The authors’ estimates are based on a longitudinal survey of over 27,000 women conducted in 2004–05 and 2011–12 for the India Human Development Survey (IHDS). Using the conditional logistic regression and instrumental variable approach, the authors suggest that living in a joint family lowers married women’s participation in non-farm work by around 12 percentage points and working hours per year by around 250 hours. The adverse impact is higher for younger women, including for those belonging to families with higher social status, for those residing in northern India, and for younger daughters-in-law in a joint family. The results of this paper for women in rural India are in contrast with evidence from countries such as China and Japan, where a joint family acts as a support system for childcare and for the sharing of household work, thereby allowing women to move into formal employment. The authors suggest that public policies encouraging higher education, improving job accessibility, and offering affordable childcare will help raise non-farm employment, which has increasingly been the main source of new jobs, for women living in rural India.
Sowmya Dhanaraj is currently Assistant Professor at the Madras School of Economics. Her research interests include applied microeconomics and development economics with a particular focus on labour, gender, and health issues, among others. She has published extensively in various journals including Health Policy and Planning , International Journal of Educational Development , Journal of Financial Economic Policy , and Journal of Quantitative Economics . She had interned and been a visiting scholar at the United Nations University-World Institute of Development Economics Research (UNU-WIDER). She obtained her PhD from the Indira Gandhi Institute of Development Studies, Mumbai.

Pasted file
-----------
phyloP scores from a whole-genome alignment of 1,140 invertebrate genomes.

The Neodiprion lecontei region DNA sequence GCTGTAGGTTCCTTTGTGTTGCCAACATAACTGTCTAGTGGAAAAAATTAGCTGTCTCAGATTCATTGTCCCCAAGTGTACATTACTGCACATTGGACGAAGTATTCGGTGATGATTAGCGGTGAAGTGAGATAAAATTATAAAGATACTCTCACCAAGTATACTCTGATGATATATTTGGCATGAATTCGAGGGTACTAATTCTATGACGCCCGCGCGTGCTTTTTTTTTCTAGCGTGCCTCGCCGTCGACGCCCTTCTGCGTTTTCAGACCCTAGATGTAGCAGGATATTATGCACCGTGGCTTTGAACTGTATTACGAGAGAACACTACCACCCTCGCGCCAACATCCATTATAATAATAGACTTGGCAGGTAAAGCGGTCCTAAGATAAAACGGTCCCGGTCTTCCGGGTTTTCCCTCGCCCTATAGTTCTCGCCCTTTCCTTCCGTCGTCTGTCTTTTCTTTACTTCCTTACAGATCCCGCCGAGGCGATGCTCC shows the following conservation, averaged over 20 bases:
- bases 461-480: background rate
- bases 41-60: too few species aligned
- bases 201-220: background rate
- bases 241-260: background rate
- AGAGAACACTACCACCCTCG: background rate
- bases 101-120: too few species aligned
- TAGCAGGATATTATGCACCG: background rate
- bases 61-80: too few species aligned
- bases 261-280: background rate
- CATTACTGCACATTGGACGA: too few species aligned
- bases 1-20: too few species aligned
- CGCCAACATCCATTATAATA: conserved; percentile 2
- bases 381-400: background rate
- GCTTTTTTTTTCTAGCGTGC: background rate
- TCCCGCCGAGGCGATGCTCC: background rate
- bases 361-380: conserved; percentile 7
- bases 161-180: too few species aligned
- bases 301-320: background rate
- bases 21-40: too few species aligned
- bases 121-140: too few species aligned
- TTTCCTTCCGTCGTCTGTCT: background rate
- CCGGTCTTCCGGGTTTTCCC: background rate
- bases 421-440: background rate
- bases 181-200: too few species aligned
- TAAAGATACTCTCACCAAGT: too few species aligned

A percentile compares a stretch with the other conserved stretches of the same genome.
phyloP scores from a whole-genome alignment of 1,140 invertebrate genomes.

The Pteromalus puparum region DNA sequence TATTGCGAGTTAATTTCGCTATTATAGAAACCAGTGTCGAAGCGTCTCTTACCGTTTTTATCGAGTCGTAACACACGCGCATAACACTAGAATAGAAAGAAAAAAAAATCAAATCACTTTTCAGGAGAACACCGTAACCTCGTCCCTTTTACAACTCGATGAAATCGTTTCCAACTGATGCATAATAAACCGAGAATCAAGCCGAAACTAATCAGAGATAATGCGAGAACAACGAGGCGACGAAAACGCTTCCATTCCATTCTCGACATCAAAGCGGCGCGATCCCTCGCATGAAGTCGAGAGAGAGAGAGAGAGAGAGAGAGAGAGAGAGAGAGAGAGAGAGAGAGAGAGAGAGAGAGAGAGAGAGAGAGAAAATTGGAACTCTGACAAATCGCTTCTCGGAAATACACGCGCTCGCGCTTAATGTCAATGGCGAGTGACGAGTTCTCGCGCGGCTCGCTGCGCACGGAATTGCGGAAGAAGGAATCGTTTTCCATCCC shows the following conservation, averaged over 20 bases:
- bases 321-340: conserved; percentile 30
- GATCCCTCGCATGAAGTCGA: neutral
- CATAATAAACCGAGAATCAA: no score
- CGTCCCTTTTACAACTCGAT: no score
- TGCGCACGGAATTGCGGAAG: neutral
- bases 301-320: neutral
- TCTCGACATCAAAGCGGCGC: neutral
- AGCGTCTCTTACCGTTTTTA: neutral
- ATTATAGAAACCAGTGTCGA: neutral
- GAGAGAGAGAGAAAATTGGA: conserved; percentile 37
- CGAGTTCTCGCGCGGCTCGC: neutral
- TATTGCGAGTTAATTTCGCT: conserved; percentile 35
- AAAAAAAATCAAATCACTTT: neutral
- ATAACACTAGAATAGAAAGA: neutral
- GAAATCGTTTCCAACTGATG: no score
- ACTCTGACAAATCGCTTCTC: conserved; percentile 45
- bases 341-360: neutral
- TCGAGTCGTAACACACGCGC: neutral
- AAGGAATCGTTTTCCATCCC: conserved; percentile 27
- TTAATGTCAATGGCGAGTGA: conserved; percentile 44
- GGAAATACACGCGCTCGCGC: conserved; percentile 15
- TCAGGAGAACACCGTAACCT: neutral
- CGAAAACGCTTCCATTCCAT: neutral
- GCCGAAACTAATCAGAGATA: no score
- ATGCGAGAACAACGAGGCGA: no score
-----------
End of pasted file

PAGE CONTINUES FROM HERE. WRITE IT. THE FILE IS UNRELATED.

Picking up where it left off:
Vidya Mahambare is Professor of Economics and Finance at the Great Lakes Institute of Management, Chennai, and is Programme Director for the MBA programme at the Institute. Her current areas of interest include study of gender issues, impact of culture on economic and social outcomes, and financial inclusion. Earlier, she was a Director and Principal Economist at one of India’s largest credit rating agencies, CRISIL, and prior to that, she was with the Cardiff Business School, UK. She has published in Oxford Economic Papers , Transnational Corporations , and the Journal of Quantitative Economics , among others. She received a PhD in Economics from the Lancaster Management School, UK.